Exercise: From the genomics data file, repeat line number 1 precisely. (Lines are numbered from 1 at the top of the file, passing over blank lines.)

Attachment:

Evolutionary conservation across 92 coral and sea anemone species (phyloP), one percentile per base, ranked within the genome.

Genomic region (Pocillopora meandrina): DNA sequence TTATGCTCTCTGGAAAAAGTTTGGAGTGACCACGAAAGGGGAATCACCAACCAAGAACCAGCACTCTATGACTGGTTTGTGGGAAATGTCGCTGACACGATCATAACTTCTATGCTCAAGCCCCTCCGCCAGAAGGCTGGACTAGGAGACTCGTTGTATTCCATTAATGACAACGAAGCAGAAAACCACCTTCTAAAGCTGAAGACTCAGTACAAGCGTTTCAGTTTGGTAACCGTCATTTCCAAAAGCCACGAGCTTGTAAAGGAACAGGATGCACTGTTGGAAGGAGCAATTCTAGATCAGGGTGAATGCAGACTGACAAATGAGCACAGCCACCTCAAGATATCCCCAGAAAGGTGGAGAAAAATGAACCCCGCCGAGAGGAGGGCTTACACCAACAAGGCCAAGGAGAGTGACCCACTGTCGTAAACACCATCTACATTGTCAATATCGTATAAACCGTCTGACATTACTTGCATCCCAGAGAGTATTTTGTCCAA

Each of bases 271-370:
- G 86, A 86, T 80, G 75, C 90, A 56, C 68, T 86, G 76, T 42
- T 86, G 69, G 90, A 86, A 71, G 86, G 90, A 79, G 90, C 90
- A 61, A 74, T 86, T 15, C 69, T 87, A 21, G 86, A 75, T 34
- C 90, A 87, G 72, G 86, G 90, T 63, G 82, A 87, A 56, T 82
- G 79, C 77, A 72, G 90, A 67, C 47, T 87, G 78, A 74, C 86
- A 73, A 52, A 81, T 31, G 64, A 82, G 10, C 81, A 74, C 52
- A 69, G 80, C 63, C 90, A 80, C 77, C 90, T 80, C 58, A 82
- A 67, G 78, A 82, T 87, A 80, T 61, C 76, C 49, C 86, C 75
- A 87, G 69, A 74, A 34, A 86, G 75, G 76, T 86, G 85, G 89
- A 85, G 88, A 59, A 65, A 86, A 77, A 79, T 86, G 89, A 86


Evolutionary conservation across 92 coral and sea anemone species (phyloP), one percentile per base, ranked within the genome.